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Sociolinguistic analysis of Mexican-American bilingualism: Spanglish as a sociocultural phenomenon

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Judyta Pawliszko

The main purpose of the book is to describe the two linguistic-cultural phenomena arising from mass emigration of Mexicans to Los Angeles: Spanish-English bilingualism and Spanglish. The main thesis of the research is the correlation between Spanish-English bilingualism and Spanglish. As public opinion deemed Spanglish as a blocker for linguistic advancement or degraded Spanish, it is actually a method of enhancing the linguistic system. That is why, not only does the research contest the use of such terms, but it also argues that bilingualism is a much more compound and adequate term as well as an analytic framework for the study of bilingual productions. Spanglish should be understood as a form of bilingualism, a hybrid enriching the linguistic system.

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“Language is one of the most important aspects of culture. Without language we could not hope to live peacefully with other cultures.”

(Kendall 2008:335)

In the context of Mexican assimilation in the structure of the Los Angeles community, cultural contacts and bilingualism are becoming a more and more intriguing issue for modern-day linguistic studies. Nevertheless, the data on Mexican-American bilingualism, as well as Spanglish use in Los Angeles, exemplify the dearth of research prevalent in contemporary scientific discourse. The lack of recent in-depth analysis of the Los Angeles Mexican diaspora coupled with the personal life experiences of the immigrant community influenced the particular interest of the present dissertation in this subject.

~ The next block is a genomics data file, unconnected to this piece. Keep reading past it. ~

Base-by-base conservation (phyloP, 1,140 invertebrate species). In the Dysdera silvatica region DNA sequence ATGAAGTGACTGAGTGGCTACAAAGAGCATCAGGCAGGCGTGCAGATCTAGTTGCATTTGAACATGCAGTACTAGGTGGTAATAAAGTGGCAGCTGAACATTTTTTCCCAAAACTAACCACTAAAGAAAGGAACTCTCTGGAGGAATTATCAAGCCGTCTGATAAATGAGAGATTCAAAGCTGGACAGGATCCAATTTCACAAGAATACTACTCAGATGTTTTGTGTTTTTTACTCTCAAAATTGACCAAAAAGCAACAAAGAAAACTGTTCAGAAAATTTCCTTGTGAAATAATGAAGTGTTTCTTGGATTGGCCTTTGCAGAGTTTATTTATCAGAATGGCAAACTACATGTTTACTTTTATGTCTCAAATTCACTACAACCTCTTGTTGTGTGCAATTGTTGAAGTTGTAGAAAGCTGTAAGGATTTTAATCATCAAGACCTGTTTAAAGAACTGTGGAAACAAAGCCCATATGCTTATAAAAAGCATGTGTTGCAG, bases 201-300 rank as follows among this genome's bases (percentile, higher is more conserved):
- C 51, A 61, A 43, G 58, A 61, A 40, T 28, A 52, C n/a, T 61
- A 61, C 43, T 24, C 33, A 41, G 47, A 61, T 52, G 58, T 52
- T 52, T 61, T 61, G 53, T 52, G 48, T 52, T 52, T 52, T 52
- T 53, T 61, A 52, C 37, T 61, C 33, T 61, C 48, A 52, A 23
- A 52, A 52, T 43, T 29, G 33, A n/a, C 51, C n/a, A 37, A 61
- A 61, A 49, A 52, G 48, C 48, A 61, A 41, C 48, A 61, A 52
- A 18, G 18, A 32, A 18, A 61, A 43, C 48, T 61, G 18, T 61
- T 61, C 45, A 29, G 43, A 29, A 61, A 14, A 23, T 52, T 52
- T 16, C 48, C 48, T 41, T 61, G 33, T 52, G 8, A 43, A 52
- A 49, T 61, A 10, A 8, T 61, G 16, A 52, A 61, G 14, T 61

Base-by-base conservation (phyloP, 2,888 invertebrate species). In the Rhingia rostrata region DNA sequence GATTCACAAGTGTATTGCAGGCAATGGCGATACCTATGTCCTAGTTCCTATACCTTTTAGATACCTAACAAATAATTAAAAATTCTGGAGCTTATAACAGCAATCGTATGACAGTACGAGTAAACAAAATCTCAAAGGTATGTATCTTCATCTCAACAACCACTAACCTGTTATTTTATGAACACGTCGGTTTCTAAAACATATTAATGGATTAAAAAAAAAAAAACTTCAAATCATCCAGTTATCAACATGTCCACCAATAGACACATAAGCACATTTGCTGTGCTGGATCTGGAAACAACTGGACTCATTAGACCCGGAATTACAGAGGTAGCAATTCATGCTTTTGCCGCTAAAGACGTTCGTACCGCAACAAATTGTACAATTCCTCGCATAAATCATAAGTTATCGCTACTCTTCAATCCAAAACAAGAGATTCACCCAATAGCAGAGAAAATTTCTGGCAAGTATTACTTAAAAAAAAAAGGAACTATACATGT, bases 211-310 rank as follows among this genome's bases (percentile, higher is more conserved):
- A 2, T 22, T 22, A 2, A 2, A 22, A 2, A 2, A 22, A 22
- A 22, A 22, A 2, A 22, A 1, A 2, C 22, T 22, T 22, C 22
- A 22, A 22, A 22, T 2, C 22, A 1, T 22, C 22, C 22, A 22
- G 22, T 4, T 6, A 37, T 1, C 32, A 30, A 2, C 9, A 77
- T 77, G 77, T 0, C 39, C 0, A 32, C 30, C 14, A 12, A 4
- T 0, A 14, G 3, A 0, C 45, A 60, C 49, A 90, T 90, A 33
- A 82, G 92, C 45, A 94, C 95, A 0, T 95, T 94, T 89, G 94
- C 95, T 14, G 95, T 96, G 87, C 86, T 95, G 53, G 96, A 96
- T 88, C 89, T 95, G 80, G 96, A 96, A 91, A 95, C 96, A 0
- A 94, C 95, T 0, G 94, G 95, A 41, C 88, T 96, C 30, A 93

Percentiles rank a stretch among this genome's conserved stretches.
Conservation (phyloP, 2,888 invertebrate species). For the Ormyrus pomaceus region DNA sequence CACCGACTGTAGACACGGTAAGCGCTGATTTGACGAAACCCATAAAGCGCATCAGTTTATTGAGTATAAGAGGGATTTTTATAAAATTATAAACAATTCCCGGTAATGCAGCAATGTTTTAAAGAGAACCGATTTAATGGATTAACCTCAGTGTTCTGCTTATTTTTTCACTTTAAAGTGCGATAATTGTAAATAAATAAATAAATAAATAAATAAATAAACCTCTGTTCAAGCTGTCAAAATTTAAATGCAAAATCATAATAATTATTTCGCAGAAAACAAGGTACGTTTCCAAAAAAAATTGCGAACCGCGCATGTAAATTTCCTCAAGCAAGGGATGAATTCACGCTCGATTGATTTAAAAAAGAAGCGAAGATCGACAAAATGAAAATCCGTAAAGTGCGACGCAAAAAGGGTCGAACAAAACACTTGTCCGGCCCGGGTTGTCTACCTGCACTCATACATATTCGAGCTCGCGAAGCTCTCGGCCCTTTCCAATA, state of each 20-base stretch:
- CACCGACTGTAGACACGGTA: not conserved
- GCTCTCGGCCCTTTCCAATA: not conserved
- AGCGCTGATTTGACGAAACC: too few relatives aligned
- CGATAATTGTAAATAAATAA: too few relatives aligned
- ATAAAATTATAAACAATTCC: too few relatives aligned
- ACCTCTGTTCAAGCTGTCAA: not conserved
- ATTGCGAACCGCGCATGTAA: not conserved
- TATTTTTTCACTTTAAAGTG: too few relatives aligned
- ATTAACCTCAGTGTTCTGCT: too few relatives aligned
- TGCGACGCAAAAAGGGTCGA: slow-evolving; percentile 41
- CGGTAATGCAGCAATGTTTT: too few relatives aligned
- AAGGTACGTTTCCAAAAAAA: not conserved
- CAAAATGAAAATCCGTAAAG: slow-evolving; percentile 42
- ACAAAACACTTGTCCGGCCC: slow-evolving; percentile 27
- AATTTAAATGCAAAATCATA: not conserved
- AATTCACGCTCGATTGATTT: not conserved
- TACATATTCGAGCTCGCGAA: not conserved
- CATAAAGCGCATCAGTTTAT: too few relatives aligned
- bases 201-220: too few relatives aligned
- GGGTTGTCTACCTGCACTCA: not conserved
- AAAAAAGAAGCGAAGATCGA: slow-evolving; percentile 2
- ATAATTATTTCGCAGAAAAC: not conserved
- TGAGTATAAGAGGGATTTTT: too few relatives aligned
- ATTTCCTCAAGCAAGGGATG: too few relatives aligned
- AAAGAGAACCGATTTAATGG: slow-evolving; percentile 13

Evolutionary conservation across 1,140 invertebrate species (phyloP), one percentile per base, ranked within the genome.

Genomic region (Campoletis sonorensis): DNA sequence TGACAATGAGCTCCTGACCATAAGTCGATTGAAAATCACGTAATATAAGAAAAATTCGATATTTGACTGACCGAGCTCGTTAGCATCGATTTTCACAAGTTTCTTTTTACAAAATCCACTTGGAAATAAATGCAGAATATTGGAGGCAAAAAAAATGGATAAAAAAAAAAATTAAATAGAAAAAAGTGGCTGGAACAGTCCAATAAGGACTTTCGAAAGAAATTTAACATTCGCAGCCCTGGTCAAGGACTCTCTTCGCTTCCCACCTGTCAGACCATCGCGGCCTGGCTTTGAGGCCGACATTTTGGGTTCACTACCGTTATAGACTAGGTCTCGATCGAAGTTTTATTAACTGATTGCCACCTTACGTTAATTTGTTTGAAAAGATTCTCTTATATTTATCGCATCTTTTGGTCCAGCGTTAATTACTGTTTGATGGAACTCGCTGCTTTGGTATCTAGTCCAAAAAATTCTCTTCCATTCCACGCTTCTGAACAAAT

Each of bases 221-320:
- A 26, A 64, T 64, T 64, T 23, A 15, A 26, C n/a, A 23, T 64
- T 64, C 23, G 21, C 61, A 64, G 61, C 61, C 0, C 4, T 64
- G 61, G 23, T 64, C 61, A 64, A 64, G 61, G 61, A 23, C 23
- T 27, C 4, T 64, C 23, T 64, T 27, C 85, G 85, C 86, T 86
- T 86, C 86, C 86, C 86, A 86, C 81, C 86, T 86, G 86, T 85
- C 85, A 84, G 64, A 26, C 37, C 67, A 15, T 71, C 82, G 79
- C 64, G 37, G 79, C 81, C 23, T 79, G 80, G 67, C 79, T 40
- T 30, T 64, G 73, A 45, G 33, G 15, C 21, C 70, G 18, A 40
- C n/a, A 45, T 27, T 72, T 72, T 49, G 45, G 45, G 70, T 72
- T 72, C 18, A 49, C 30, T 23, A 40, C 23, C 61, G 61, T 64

The approach adopted in the above study allowed for a multifaceted, although not yet comprehensive and final, analysis of the phenomenon of bilingualism and its results in the form of code-mixing processes. Clearly, the investigation is limited in a number of ways due to both the complex and broad subject of the study. Thus, although analysis of the empirical material collected enabled verification of the research assumptions, the results allowed us only to formulate certain generalisations on a specific group of immigrants that may not be, however, decisive and conclusive for all Mexican-American bilinguals.

As a widespread linguistic contact phenomenon, any approach adopted to examine the features and aspects present in Spanglish must be based on an integrated attitude which takes into consideration many linguistic sub-fields. Indeed, research...

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